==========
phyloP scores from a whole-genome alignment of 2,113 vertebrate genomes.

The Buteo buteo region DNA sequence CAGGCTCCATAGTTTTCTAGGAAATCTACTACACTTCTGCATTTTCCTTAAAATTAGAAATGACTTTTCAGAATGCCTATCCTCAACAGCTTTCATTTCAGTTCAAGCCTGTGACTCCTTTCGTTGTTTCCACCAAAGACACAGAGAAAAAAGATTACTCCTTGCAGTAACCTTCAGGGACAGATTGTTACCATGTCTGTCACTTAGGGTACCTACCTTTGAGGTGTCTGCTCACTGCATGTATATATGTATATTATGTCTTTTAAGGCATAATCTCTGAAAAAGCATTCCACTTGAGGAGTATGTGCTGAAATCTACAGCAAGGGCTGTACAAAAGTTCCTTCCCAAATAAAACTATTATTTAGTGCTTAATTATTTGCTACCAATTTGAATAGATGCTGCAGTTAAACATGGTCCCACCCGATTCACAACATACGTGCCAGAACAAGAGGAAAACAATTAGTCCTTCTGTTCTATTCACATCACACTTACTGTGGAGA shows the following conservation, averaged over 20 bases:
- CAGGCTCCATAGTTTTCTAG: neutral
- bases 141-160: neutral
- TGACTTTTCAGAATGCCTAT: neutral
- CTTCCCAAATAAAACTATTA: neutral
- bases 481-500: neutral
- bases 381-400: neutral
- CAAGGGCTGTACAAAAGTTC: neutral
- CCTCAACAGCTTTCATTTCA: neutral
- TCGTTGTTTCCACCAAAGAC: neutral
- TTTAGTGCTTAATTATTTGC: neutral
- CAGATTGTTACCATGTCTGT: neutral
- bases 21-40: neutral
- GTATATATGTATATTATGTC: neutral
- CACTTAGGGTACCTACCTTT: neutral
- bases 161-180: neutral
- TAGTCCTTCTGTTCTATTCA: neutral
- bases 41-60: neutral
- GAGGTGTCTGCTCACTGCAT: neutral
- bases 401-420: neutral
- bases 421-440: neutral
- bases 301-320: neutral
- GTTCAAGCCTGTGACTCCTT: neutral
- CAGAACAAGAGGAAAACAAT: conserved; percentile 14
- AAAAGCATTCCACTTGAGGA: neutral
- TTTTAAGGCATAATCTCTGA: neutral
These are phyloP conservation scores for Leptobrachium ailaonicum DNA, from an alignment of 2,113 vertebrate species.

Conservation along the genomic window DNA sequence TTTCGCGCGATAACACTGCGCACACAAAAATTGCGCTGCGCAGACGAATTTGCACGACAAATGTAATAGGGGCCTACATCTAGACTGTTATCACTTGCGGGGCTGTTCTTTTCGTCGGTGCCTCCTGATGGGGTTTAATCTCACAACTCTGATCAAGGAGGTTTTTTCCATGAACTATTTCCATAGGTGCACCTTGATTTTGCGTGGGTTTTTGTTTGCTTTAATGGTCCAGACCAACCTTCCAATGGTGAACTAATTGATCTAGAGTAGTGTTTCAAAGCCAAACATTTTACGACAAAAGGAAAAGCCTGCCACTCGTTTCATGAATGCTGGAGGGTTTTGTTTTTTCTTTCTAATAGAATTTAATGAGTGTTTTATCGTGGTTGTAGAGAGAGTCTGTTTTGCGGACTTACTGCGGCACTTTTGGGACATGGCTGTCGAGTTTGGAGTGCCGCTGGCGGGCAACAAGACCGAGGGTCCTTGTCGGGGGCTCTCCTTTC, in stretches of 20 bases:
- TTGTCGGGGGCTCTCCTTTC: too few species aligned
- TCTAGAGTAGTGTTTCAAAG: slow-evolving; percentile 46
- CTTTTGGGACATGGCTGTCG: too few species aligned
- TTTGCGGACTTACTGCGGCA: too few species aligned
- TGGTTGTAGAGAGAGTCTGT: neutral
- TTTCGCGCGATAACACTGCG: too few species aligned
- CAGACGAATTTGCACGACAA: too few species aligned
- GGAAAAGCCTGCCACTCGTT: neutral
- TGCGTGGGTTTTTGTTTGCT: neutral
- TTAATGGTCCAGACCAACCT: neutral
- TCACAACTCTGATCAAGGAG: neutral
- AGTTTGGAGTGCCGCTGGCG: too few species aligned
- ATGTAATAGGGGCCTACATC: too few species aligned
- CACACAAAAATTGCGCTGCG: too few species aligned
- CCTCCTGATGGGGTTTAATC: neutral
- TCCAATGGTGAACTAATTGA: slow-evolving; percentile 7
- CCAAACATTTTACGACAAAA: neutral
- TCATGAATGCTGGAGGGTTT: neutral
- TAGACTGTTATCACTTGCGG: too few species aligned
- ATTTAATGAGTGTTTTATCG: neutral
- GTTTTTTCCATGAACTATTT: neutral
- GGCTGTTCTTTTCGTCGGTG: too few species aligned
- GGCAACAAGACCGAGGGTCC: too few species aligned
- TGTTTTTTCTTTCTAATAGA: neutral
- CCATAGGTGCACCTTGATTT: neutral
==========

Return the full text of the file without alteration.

phyloP scores from a whole-genome alignment of 2,113 vertebrate genomes.

The Buteo buteo region DNA sequence CAGGCTCCATAGTTTTCTAGGAAATCTACTACACTTCTGCATTTTCCTTAAAATTAGAAATGACTTTTCAGAATGCCTATCCTCAACAGCTTTCATTTCAGTTCAAGCCTGTGACTCCTTTCGTTGTTTCCACCAAAGACACAGAGAAAAAAGATTACTCCTTGCAGTAACCTTCAGGGACAGATTGTTACCATGTCTGTCACTTAGGGTACCTACCTTTGAGGTGTCTGCTCACTGCATGTATATATGTATATTATGTCTTTTAAGGCATAATCTCTGAAAAAGCATTCCACTTGAGGAGTATGTGCTGAAATCTACAGCAAGGGCTGTACAAAAGTTCCTTCCCAAATAAAACTATTATTTAGTGCTTAATTATTTGCTACCAATTTGAATAGATGCTGCAGTTAAACATGGTCCCACCCGATTCACAACATACGTGCCAGAACAAGAGGAAAACAATTAGTCCTTCTGTTCTATTCACATCACACTTACTGTGGAGA shows the following conservation, averaged over 20 bases:
- CAGGCTCCATAGTTTTCTAG: neutral
- bases 141-160: neutral
- TGACTTTTCAGAATGCCTAT: neutral
- CTTCCCAAATAAAACTATTA: neutral
- bases 481-500: neutral
- bases 381-400: neutral
- CAAGGGCTGTACAAAAGTTC: neutral
- CCTCAACAGCTTTCATTTCA: neutral
- TCGTTGTTTCCACCAAAGAC: neutral
- TTTAGTGCTTAATTATTTGC: neutral
- CAGATTGTTACCATGTCTGT: neutral
- bases 21-40: neutral
- GTATATATGTATATTATGTC: neutral
- CACTTAGGGTACCTACCTTT: neutral
- bases 161-180: neutral
- TAGTCCTTCTGTTCTATTCA: neutral
- bases 41-60: neutral
- GAGGTGTCTGCTCACTGCAT: neutral
- bases 401-420: neutral
- bases 421-440: neutral
- bases 301-320: neutral
- GTTCAAGCCTGTGACTCCTT: neutral
- CAGAACAAGAGGAAAACAAT: conserved; percentile 14
- AAAAGCATTCCACTTGAGGA: neutral
- TTTTAAGGCATAATCTCTGA: neutral
These are phyloP conservation scores for Leptobrachium ailaonicum DNA, from an alignment of 2,113 vertebrate species.

Conservation along the genomic window DNA sequence TTTCGCGCGATAACACTGCGCACACAAAAATTGCGCTGCGCAGACGAATTTGCACGACAAATGTAATAGGGGCCTACATCTAGACTGTTATCACTTGCGGGGCTGTTCTTTTCGTCGGTGCCTCCTGATGGGGTTTAATCTCACAACTCTGATCAAGGAGGTTTTTTCCATGAACTATTTCCATAGGTGCACCTTGATTTTGCGTGGGTTTTTGTTTGCTTTAATGGTCCAGACCAACCTTCCAATGGTGAACTAATTGATCTAGAGTAGTGTTTCAAAGCCAAACATTTTACGACAAAAGGAAAAGCCTGCCACTCGTTTCATGAATGCTGGAGGGTTTTGTTTTTTCTTTCTAATAGAATTTAATGAGTGTTTTATCGTGGTTGTAGAGAGAGTCTGTTTTGCGGACTTACTGCGGCACTTTTGGGACATGGCTGTCGAGTTTGGAGTGCCGCTGGCGGGCAACAAGACCGAGGGTCCTTGTCGGGGGCTCTCCTTTC, in stretches of 20 bases:
- TTGTCGGGGGCTCTCCTTTC: too few species aligned
- TCTAGAGTAGTGTTTCAAAG: slow-evolving; percentile 46
- CTTTTGGGACATGGCTGTCG: too few species aligned
- TTTGCGGACTTACTGCGGCA: too few species aligned
- TGGTTGTAGAGAGAGTCTGT: neutral
- TTTCGCGCGATAACACTGCG: too few species aligned
- CAGACGAATTTGCACGACAA: too few species aligned
- GGAAAAGCCTGCCACTCGTT: neutral
- TGCGTGGGTTTTTGTTTGCT: neutral
- TTAATGGTCCAGACCAACCT: neutral
- TCACAACTCTGATCAAGGAG: neutral
- AGTTTGGAGTGCCGCTGGCG: too few species aligned
- ATGTAATAGGGGCCTACATC: too few species aligned
- CACACAAAAATTGCGCTGCG: too few species aligned
- CCTCCTGATGGGGTTTAATC: neutral
- TCCAATGGTGAACTAATTGA: slow-evolving; percentile 7
- CCAAACATTTTACGACAAAA: neutral
- TCATGAATGCTGGAGGGTTT: neutral
- TAGACTGTTATCACTTGCGG: too few species aligned
- ATTTAATGAGTGTTTTATCG: neutral
- GTTTTTTCCATGAACTATTT: neutral
- GGCTGTTCTTTTCGTCGGTG: too few species aligned
- GGCAACAAGACCGAGGGTCC: too few species aligned
- TGTTTTTTCTTTCTAATAGA: neutral
- CCATAGGTGCACCTTGATTT: neutral